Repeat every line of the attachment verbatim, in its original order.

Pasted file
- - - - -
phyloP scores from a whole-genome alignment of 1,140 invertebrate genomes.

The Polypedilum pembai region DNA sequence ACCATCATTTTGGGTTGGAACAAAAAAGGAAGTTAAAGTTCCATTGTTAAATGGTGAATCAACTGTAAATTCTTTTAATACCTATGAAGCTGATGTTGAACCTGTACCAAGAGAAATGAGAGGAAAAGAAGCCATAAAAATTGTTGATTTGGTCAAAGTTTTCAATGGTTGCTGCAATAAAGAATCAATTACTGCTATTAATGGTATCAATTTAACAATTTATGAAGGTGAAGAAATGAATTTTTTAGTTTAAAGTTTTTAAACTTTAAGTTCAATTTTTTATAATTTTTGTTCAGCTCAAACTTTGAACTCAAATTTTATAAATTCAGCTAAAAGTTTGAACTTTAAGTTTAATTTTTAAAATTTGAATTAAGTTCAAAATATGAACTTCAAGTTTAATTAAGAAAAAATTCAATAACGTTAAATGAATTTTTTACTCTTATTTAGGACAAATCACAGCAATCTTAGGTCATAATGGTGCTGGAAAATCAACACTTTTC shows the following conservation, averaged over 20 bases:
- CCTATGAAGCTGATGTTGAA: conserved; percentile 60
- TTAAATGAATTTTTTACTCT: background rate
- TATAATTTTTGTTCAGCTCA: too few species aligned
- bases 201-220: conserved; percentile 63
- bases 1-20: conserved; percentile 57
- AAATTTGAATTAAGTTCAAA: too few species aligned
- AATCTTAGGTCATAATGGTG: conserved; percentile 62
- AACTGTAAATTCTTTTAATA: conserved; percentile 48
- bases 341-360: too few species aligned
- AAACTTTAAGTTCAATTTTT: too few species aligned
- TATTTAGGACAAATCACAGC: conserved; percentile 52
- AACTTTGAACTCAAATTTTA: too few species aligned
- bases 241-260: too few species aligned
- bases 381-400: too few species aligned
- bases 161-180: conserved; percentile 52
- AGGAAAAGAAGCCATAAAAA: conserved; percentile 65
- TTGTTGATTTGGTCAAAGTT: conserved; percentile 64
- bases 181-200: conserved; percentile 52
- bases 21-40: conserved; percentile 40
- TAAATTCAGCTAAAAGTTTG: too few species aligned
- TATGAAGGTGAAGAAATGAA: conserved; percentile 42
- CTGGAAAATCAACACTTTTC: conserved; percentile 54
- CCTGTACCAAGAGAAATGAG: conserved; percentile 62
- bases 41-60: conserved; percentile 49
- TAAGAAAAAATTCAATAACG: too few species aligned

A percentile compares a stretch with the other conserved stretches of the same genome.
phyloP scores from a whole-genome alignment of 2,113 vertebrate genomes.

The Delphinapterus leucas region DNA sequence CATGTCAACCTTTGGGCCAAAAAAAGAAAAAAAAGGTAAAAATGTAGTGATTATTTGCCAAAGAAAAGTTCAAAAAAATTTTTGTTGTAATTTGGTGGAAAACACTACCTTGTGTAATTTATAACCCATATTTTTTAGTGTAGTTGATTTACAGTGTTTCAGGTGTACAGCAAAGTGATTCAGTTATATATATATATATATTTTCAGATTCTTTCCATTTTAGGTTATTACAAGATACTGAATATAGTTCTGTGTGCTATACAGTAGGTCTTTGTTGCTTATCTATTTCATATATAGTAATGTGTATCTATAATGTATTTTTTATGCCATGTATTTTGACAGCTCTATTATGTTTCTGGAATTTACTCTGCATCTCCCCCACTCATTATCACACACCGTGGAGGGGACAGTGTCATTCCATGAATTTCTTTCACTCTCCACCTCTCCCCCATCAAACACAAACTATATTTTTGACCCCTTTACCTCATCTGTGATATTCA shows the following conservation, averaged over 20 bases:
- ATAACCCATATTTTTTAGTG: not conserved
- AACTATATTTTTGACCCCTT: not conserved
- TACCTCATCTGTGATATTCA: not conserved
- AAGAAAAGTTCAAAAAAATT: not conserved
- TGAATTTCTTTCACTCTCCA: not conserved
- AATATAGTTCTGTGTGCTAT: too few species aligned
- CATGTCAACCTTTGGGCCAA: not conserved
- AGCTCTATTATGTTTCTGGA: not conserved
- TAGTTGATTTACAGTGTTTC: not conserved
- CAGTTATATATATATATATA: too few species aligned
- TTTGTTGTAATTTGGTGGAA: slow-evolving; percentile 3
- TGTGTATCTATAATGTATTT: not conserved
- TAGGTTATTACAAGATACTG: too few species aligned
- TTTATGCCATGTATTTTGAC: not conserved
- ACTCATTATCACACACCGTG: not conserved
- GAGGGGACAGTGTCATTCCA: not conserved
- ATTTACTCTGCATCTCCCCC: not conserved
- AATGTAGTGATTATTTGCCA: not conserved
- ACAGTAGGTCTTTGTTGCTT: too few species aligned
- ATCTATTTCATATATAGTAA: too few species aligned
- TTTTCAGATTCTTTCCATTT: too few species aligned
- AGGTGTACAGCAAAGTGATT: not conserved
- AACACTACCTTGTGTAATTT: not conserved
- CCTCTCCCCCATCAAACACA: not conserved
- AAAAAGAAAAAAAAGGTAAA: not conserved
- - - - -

phyloP scores from a whole-genome alignment of 1,140 invertebrate genomes.

The Polypedilum pembai region DNA sequence ACCATCATTTTGGGTTGGAACAAAAAAGGAAGTTAAAGTTCCATTGTTAAATGGTGAATCAACTGTAAATTCTTTTAATACCTATGAAGCTGATGTTGAACCTGTACCAAGAGAAATGAGAGGAAAAGAAGCCATAAAAATTGTTGATTTGGTCAAAGTTTTCAATGGTTGCTGCAATAAAGAATCAATTACTGCTATTAATGGTATCAATTTAACAATTTATGAAGGTGAAGAAATGAATTTTTTAGTTTAAAGTTTTTAAACTTTAAGTTCAATTTTTTATAATTTTTGTTCAGCTCAAACTTTGAACTCAAATTTTATAAATTCAGCTAAAAGTTTGAACTTTAAGTTTAATTTTTAAAATTTGAATTAAGTTCAAAATATGAACTTCAAGTTTAATTAAGAAAAAATTCAATAACGTTAAATGAATTTTTTACTCTTATTTAGGACAAATCACAGCAATCTTAGGTCATAATGGTGCTGGAAAATCAACACTTTTC shows the following conservation, averaged over 20 bases:
- CCTATGAAGCTGATGTTGAA: conserved; percentile 60
- TTAAATGAATTTTTTACTCT: background rate
- TATAATTTTTGTTCAGCTCA: too few species aligned
- bases 201-220: conserved; percentile 63
- bases 1-20: conserved; percentile 57
- AAATTTGAATTAAGTTCAAA: too few species aligned
- AATCTTAGGTCATAATGGTG: conserved; percentile 62
- AACTGTAAATTCTTTTAATA: conserved; percentile 48
- bases 341-360: too few species aligned
- AAACTTTAAGTTCAATTTTT: too few species aligned
- TATTTAGGACAAATCACAGC: conserved; percentile 52
- AACTTTGAACTCAAATTTTA: too few species aligned
- bases 241-260: too few species aligned
- bases 381-400: too few species aligned
- bases 161-180: conserved; percentile 52
- AGGAAAAGAAGCCATAAAAA: conserved; percentile 65
- TTGTTGATTTGGTCAAAGTT: conserved; percentile 64
- bases 181-200: conserved; percentile 52
- bases 21-40: conserved; percentile 40
- TAAATTCAGCTAAAAGTTTG: too few species aligned
- TATGAAGGTGAAGAAATGAA: conserved; percentile 42
- CTGGAAAATCAACACTTTTC: conserved; percentile 54
- CCTGTACCAAGAGAAATGAG: conserved; percentile 62
- bases 41-60: conserved; percentile 49
- TAAGAAAAAATTCAATAACG: too few species aligned

A percentile compares a stretch with the other conserved stretches of the same genome.
phyloP scores from a whole-genome alignment of 2,113 vertebrate genomes.

The Delphinapterus leucas region DNA sequence CATGTCAACCTTTGGGCCAAAAAAAGAAAAAAAAGGTAAAAATGTAGTGATTATTTGCCAAAGAAAAGTTCAAAAAAATTTTTGTTGTAATTTGGTGGAAAACACTACCTTGTGTAATTTATAACCCATATTTTTTAGTGTAGTTGATTTACAGTGTTTCAGGTGTACAGCAAAGTGATTCAGTTATATATATATATATATTTTCAGATTCTTTCCATTTTAGGTTATTACAAGATACTGAATATAGTTCTGTGTGCTATACAGTAGGTCTTTGTTGCTTATCTATTTCATATATAGTAATGTGTATCTATAATGTATTTTTTATGCCATGTATTTTGACAGCTCTATTATGTTTCTGGAATTTACTCTGCATCTCCCCCACTCATTATCACACACCGTGGAGGGGACAGTGTCATTCCATGAATTTCTTTCACTCTCCACCTCTCCCCCATCAAACACAAACTATATTTTTGACCCCTTTACCTCATCTGTGATATTCA shows the following conservation, averaged over 20 bases:
- ATAACCCATATTTTTTAGTG: not conserved
- AACTATATTTTTGACCCCTT: not conserved
- TACCTCATCTGTGATATTCA: not conserved
- AAGAAAAGTTCAAAAAAATT: not conserved
- TGAATTTCTTTCACTCTCCA: not conserved
- AATATAGTTCTGTGTGCTAT: too few species aligned
- CATGTCAACCTTTGGGCCAA: not conserved
- AGCTCTATTATGTTTCTGGA: not conserved
- TAGTTGATTTACAGTGTTTC: not conserved
- CAGTTATATATATATATATA: too few species aligned
- TTTGTTGTAATTTGGTGGAA: slow-evolving; percentile 3
- TGTGTATCTATAATGTATTT: not conserved
- TAGGTTATTACAAGATACTG: too few species aligned
- TTTATGCCATGTATTTTGAC: not conserved
- ACTCATTATCACACACCGTG: not conserved
- GAGGGGACAGTGTCATTCCA: not conserved
- ATTTACTCTGCATCTCCCCC: not conserved
- AATGTAGTGATTATTTGCCA: not conserved
- ACAGTAGGTCTTTGTTGCTT: too few species aligned
- ATCTATTTCATATATAGTAA: too few species aligned
- TTTTCAGATTCTTTCCATTT: too few species aligned
- AGGTGTACAGCAAAGTGATT: not conserved
- AACACTACCTTGTGTAATTT: not conserved
- CCTCTCCCCCATCAAACACA: not conserved
- AAAAAGAAAAAAAAGGTAAA: not conserved